A satellite reporting tagging device known as a Spot tag, attached to a shortfin mako shark dubbed “Carol” in New Zealand five months ago, is providing scientists with remarkable and previously unknown details of the timing and long-distance migratory movements of this species.
The Guy Harvey Research Institute at Nova Southeastern University in Florida is collaborating with the New Zealand National Institute of Water and Atmospheric Research on the tagging experiment with Carol the shortfin mako shark.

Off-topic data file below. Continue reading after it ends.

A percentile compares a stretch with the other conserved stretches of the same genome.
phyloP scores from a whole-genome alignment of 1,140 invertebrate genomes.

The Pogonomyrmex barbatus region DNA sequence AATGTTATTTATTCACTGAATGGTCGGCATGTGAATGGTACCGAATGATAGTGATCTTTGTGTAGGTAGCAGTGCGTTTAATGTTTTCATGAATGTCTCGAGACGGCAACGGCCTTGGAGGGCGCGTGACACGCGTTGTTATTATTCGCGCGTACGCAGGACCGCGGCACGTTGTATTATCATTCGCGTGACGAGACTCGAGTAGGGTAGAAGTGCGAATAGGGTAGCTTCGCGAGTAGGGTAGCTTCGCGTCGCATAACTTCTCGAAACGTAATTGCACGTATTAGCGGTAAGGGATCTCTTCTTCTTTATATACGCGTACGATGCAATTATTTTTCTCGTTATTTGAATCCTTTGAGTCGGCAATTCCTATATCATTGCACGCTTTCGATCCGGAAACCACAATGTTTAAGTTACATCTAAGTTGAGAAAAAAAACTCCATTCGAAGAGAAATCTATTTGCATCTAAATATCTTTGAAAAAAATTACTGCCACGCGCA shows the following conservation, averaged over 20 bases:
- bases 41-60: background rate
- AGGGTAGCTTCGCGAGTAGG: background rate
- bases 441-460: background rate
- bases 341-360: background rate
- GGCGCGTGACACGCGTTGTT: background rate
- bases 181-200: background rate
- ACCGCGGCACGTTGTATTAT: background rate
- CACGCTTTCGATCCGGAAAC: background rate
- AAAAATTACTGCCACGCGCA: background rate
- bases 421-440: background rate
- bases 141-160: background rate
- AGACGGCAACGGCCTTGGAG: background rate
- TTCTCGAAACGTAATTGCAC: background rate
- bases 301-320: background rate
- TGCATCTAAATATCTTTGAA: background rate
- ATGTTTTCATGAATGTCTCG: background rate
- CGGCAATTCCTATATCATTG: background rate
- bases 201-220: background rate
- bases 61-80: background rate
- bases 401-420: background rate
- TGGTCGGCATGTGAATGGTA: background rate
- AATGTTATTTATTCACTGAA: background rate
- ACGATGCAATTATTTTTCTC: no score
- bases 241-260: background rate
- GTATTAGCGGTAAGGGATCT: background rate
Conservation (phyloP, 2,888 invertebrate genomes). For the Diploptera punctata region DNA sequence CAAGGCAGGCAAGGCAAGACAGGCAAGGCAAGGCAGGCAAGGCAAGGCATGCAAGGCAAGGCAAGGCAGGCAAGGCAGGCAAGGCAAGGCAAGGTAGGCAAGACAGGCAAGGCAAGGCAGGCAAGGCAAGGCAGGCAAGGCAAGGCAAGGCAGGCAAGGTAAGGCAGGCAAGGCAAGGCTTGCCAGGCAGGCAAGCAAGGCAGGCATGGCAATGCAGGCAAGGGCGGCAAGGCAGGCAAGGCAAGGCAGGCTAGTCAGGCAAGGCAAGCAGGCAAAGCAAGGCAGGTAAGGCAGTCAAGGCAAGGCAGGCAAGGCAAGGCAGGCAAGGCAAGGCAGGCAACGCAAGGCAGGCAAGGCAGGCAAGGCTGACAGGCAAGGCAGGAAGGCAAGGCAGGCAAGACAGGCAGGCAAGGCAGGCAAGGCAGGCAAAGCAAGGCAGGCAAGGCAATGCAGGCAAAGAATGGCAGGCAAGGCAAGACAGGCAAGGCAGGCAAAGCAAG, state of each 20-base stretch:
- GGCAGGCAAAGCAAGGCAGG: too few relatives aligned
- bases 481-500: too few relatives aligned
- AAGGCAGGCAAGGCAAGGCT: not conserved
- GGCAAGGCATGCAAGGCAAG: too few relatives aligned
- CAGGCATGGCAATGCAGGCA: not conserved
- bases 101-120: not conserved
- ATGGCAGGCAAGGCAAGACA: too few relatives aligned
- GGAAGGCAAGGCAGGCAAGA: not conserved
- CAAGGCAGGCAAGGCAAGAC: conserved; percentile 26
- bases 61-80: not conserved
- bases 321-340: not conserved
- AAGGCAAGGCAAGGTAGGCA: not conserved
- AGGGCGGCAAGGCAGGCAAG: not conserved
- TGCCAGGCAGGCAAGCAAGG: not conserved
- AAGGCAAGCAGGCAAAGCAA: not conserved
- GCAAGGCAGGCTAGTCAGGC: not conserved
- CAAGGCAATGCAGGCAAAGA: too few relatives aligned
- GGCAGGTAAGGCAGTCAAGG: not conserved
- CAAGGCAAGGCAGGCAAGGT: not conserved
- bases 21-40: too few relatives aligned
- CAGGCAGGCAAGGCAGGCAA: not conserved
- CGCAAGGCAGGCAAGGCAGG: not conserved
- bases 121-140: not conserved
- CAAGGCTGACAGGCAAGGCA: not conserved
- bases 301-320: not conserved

The Spot tag is revealing that Carol is spending a lot of time at the ocean’s surface, reporting her location to the satellite several times daily.
“The unexpectedly frequent daily detections are providing us with a really high resolution view of the migration of this animal,” said Guy Harvey institute director Dr. Mahmood Shivji. “We’ve found that Carol has traveled over 5,700 miles in five months, averaging 60 miles per day during some parts of her migration — and this is just a juvenile shark.”